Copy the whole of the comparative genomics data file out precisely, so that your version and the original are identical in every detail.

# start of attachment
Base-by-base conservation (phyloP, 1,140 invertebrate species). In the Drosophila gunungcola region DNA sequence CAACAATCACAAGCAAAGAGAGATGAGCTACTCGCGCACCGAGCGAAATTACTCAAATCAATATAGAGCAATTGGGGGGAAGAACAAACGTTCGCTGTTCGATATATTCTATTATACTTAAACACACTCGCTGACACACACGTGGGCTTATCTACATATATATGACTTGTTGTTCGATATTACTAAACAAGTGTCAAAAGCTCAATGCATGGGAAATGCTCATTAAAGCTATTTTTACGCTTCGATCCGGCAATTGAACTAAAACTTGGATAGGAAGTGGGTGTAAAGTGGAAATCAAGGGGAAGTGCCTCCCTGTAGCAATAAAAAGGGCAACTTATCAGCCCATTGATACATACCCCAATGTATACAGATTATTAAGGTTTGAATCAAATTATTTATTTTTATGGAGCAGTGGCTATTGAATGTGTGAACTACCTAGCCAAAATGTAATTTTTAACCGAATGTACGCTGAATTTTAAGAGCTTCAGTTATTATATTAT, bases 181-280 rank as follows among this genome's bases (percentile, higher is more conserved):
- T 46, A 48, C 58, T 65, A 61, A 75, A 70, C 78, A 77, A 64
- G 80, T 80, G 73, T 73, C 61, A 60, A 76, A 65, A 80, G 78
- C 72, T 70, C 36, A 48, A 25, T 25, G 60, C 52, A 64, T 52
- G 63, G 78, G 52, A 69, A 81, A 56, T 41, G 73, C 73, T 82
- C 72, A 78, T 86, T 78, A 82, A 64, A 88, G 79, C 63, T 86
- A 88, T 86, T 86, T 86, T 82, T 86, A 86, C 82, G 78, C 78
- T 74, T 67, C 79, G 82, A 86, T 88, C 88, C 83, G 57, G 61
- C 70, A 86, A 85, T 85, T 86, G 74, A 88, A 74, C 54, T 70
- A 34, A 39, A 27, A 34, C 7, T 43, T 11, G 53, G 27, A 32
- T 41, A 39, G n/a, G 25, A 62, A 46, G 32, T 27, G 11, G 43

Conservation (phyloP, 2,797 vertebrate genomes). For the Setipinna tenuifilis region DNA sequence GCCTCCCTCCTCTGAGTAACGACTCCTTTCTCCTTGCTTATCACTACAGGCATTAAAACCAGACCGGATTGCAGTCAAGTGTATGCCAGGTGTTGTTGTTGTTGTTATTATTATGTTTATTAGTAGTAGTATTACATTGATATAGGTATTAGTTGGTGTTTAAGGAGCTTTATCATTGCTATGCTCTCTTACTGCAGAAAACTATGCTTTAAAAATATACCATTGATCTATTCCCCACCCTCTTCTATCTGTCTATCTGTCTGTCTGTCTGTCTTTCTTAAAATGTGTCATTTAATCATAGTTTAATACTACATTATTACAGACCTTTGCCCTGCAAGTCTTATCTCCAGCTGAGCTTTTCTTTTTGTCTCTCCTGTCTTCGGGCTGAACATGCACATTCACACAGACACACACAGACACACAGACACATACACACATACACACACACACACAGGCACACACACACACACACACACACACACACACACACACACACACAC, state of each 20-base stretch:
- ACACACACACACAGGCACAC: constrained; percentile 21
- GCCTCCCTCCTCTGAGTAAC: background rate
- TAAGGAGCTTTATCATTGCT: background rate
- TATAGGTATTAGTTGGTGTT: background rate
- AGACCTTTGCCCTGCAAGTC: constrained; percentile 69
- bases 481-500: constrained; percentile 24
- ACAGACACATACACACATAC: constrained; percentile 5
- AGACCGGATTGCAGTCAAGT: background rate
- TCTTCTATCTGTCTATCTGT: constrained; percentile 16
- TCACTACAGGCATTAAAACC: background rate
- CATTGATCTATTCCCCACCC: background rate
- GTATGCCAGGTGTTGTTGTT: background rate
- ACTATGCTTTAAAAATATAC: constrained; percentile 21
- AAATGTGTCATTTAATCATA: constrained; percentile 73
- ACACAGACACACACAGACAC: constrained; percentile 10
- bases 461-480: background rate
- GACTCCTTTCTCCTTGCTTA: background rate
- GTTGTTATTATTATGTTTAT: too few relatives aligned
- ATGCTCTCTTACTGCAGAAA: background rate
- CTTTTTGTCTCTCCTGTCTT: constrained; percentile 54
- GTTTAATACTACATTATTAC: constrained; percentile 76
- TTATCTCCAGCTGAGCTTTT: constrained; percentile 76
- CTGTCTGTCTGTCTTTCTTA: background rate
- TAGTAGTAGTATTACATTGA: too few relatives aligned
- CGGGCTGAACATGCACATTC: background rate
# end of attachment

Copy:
Base-by-base conservation (phyloP, 1,140 invertebrate species). In the Drosophila gunungcola region DNA sequence CAACAATCACAAGCAAAGAGAGATGAGCTACTCGCGCACCGAGCGAAATTACTCAAATCAATATAGAGCAATTGGGGGGAAGAACAAACGTTCGCTGTTCGATATATTCTATTATACTTAAACACACTCGCTGACACACACGTGGGCTTATCTACATATATATGACTTGTTGTTCGATATTACTAAACAAGTGTCAAAAGCTCAATGCATGGGAAATGCTCATTAAAGCTATTTTTACGCTTCGATCCGGCAATTGAACTAAAACTTGGATAGGAAGTGGGTGTAAAGTGGAAATCAAGGGGAAGTGCCTCCCTGTAGCAATAAAAAGGGCAACTTATCAGCCCATTGATACATACCCCAATGTATACAGATTATTAAGGTTTGAATCAAATTATTTATTTTTATGGAGCAGTGGCTATTGAATGTGTGAACTACCTAGCCAAAATGTAATTTTTAACCGAATGTACGCTGAATTTTAAGAGCTTCAGTTATTATATTAT, bases 181-280 rank as follows among this genome's bases (percentile, higher is more conserved):
- T 46, A 48, C 58, T 65, A 61, A 75, A 70, C 78, A 77, A 64
- G 80, T 80, G 73, T 73, C 61, A 60, A 76, A 65, A 80, G 78
- C 72, T 70, C 36, A 48, A 25, T 25, G 60, C 52, A 64, T 52
- G 63, G 78, G 52, A 69, A 81, A 56, T 41, G 73, C 73, T 82
- C 72, A 78, T 86, T 78, A 82, A 64, A 88, G 79, C 63, T 86
- A 88, T 86, T 86, T 86, T 82, T 86, A 86, C 82, G 78, C 78
- T 74, T 67, C 79, G 82, A 86, T 88, C 88, C 83, G 57, G 61
- C 70, A 86, A 85, T 85, T 86, G 74, A 88, A 74, C 54, T 70
- A 34, A 39, A 27, A 34, C 7, T 43, T 11, G 53, G 27, A 32
- T 41, A 39, G n/a, G 25, A 62, A 46, G 32, T 27, G 11, G 43

Conservation (phyloP, 2,797 vertebrate genomes). For the Setipinna tenuifilis region DNA sequence GCCTCCCTCCTCTGAGTAACGACTCCTTTCTCCTTGCTTATCACTACAGGCATTAAAACCAGACCGGATTGCAGTCAAGTGTATGCCAGGTGTTGTTGTTGTTGTTATTATTATGTTTATTAGTAGTAGTATTACATTGATATAGGTATTAGTTGGTGTTTAAGGAGCTTTATCATTGCTATGCTCTCTTACTGCAGAAAACTATGCTTTAAAAATATACCATTGATCTATTCCCCACCCTCTTCTATCTGTCTATCTGTCTGTCTGTCTGTCTTTCTTAAAATGTGTCATTTAATCATAGTTTAATACTACATTATTACAGACCTTTGCCCTGCAAGTCTTATCTCCAGCTGAGCTTTTCTTTTTGTCTCTCCTGTCTTCGGGCTGAACATGCACATTCACACAGACACACACAGACACACAGACACATACACACATACACACACACACACAGGCACACACACACACACACACACACACACACACACACACACACACAC, state of each 20-base stretch:
- ACACACACACACAGGCACAC: constrained; percentile 21
- GCCTCCCTCCTCTGAGTAAC: background rate
- TAAGGAGCTTTATCATTGCT: background rate
- TATAGGTATTAGTTGGTGTT: background rate
- AGACCTTTGCCCTGCAAGTC: constrained; percentile 69
- bases 481-500: constrained; percentile 24
- ACAGACACATACACACATAC: constrained; percentile 5
- AGACCGGATTGCAGTCAAGT: background rate
- TCTTCTATCTGTCTATCTGT: constrained; percentile 16
- TCACTACAGGCATTAAAACC: background rate
- CATTGATCTATTCCCCACCC: background rate
- GTATGCCAGGTGTTGTTGTT: background rate
- ACTATGCTTTAAAAATATAC: constrained; percentile 21
- AAATGTGTCATTTAATCATA: constrained; percentile 73
- ACACAGACACACACAGACAC: constrained; percentile 10
- bases 461-480: background rate
- GACTCCTTTCTCCTTGCTTA: background rate
- GTTGTTATTATTATGTTTAT: too few relatives aligned
- ATGCTCTCTTACTGCAGAAA: background rate
- CTTTTTGTCTCTCCTGTCTT: constrained; percentile 54
- GTTTAATACTACATTATTAC: constrained; percentile 76
- TTATCTCCAGCTGAGCTTTT: constrained; percentile 76
- CTGTCTGTCTGTCTTTCTTA: background rate
- TAGTAGTAGTATTACATTGA: too few relatives aligned
- CGGGCTGAACATGCACATTC: background rate